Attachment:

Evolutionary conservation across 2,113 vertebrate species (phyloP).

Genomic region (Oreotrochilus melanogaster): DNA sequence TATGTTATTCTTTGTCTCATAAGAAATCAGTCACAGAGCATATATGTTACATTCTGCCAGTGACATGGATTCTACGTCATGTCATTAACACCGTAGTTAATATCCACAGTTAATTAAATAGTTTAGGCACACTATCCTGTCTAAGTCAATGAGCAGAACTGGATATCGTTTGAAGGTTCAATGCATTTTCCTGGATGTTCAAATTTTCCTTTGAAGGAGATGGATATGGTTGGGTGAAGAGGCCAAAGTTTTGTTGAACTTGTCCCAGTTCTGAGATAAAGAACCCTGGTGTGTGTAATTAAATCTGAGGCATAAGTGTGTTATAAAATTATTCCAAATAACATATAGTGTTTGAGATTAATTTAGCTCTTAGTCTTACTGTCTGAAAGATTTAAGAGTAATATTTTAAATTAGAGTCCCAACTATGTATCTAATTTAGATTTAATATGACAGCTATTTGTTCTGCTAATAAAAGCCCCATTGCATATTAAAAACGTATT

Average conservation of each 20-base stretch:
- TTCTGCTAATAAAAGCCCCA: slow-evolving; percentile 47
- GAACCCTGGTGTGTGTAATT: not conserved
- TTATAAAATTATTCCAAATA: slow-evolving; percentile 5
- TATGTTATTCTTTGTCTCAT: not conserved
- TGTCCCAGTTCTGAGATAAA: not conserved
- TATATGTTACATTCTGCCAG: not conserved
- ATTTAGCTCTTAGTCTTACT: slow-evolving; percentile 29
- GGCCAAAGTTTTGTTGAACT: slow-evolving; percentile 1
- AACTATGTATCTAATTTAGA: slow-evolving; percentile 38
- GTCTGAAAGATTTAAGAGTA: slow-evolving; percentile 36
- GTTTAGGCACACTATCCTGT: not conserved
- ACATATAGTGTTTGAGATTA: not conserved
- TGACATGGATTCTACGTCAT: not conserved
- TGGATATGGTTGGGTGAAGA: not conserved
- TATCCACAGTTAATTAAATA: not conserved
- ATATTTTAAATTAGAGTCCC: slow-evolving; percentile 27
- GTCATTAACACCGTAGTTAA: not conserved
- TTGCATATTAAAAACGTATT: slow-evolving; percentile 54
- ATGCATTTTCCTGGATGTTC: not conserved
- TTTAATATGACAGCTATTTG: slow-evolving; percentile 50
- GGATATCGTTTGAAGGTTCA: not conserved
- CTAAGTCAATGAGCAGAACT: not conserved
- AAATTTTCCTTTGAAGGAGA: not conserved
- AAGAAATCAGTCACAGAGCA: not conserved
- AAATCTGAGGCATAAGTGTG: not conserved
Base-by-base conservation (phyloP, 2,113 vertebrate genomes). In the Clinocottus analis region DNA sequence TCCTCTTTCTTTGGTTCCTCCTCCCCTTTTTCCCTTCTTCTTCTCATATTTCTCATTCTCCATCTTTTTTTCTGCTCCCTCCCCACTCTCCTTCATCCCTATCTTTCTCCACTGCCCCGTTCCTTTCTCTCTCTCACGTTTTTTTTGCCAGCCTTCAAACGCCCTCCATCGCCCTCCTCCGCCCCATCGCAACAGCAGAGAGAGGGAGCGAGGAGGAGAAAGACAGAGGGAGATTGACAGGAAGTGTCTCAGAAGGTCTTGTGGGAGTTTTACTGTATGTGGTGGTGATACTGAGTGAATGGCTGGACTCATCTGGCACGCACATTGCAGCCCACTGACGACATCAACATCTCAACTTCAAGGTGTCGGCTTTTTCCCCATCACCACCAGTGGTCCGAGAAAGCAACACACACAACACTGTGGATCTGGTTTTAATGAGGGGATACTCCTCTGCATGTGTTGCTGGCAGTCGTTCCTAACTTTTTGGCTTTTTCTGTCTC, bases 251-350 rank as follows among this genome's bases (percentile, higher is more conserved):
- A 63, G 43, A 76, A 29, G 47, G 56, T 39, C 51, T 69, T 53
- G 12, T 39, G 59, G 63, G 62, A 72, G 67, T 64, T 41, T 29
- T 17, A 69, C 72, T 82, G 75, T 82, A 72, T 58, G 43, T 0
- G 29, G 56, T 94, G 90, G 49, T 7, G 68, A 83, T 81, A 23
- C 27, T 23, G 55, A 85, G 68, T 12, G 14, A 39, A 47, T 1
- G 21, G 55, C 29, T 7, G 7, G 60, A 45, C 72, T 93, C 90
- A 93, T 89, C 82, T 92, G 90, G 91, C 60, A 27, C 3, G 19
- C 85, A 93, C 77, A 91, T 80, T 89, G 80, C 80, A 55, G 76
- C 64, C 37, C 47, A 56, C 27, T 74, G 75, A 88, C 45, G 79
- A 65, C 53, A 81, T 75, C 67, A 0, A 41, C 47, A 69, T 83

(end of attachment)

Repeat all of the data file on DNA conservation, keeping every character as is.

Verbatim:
Evolutionary conservation across 2,113 vertebrate species (phyloP).

Genomic region (Oreotrochilus melanogaster): DNA sequence TATGTTATTCTTTGTCTCATAAGAAATCAGTCACAGAGCATATATGTTACATTCTGCCAGTGACATGGATTCTACGTCATGTCATTAACACCGTAGTTAATATCCACAGTTAATTAAATAGTTTAGGCACACTATCCTGTCTAAGTCAATGAGCAGAACTGGATATCGTTTGAAGGTTCAATGCATTTTCCTGGATGTTCAAATTTTCCTTTGAAGGAGATGGATATGGTTGGGTGAAGAGGCCAAAGTTTTGTTGAACTTGTCCCAGTTCTGAGATAAAGAACCCTGGTGTGTGTAATTAAATCTGAGGCATAAGTGTGTTATAAAATTATTCCAAATAACATATAGTGTTTGAGATTAATTTAGCTCTTAGTCTTACTGTCTGAAAGATTTAAGAGTAATATTTTAAATTAGAGTCCCAACTATGTATCTAATTTAGATTTAATATGACAGCTATTTGTTCTGCTAATAAAAGCCCCATTGCATATTAAAAACGTATT

Average conservation of each 20-base stretch:
- TTCTGCTAATAAAAGCCCCA: slow-evolving; percentile 47
- GAACCCTGGTGTGTGTAATT: not conserved
- TTATAAAATTATTCCAAATA: slow-evolving; percentile 5
- TATGTTATTCTTTGTCTCAT: not conserved
- TGTCCCAGTTCTGAGATAAA: not conserved
- TATATGTTACATTCTGCCAG: not conserved
- ATTTAGCTCTTAGTCTTACT: slow-evolving; percentile 29
- GGCCAAAGTTTTGTTGAACT: slow-evolving; percentile 1
- AACTATGTATCTAATTTAGA: slow-evolving; percentile 38
- GTCTGAAAGATTTAAGAGTA: slow-evolving; percentile 36
- GTTTAGGCACACTATCCTGT: not conserved
- ACATATAGTGTTTGAGATTA: not conserved
- TGACATGGATTCTACGTCAT: not conserved
- TGGATATGGTTGGGTGAAGA: not conserved
- TATCCACAGTTAATTAAATA: not conserved
- ATATTTTAAATTAGAGTCCC: slow-evolving; percentile 27
- GTCATTAACACCGTAGTTAA: not conserved
- TTGCATATTAAAAACGTATT: slow-evolving; percentile 54
- ATGCATTTTCCTGGATGTTC: not conserved
- TTTAATATGACAGCTATTTG: slow-evolving; percentile 50
- GGATATCGTTTGAAGGTTCA: not conserved
- CTAAGTCAATGAGCAGAACT: not conserved
- AAATTTTCCTTTGAAGGAGA: not conserved
- AAGAAATCAGTCACAGAGCA: not conserved
- AAATCTGAGGCATAAGTGTG: not conserved
Base-by-base conservation (phyloP, 2,113 vertebrate genomes). In the Clinocottus analis region DNA sequence TCCTCTTTCTTTGGTTCCTCCTCCCCTTTTTCCCTTCTTCTTCTCATATTTCTCATTCTCCATCTTTTTTTCTGCTCCCTCCCCACTCTCCTTCATCCCTATCTTTCTCCACTGCCCCGTTCCTTTCTCTCTCTCACGTTTTTTTTGCCAGCCTTCAAACGCCCTCCATCGCCCTCCTCCGCCCCATCGCAACAGCAGAGAGAGGGAGCGAGGAGGAGAAAGACAGAGGGAGATTGACAGGAAGTGTCTCAGAAGGTCTTGTGGGAGTTTTACTGTATGTGGTGGTGATACTGAGTGAATGGCTGGACTCATCTGGCACGCACATTGCAGCCCACTGACGACATCAACATCTCAACTTCAAGGTGTCGGCTTTTTCCCCATCACCACCAGTGGTCCGAGAAAGCAACACACACAACACTGTGGATCTGGTTTTAATGAGGGGATACTCCTCTGCATGTGTTGCTGGCAGTCGTTCCTAACTTTTTGGCTTTTTCTGTCTC, bases 251-350 rank as follows among this genome's bases (percentile, higher is more conserved):
- A 63, G 43, A 76, A 29, G 47, G 56, T 39, C 51, T 69, T 53
- G 12, T 39, G 59, G 63, G 62, A 72, G 67, T 64, T 41, T 29
- T 17, A 69, C 72, T 82, G 75, T 82, A 72, T 58, G 43, T 0
- G 29, G 56, T 94, G 90, G 49, T 7, G 68, A 83, T 81, A 23
- C 27, T 23, G 55, A 85, G 68, T 12, G 14, A 39, A 47, T 1
- G 21, G 55, C 29, T 7, G 7, G 60, A 45, C 72, T 93, C 90
- A 93, T 89, C 82, T 92, G 90, G 91, C 60, A 27, C 3, G 19
- C 85, A 93, C 77, A 91, T 80, T 89, G 80, C 80, A 55, G 76
- C 64, C 37, C 47, A 56, C 27, T 74, G 75, A 88, C 45, G 79
- A 65, C 53, A 81, T 75, C 67, A 0, A 41, C 47, A 69, T 83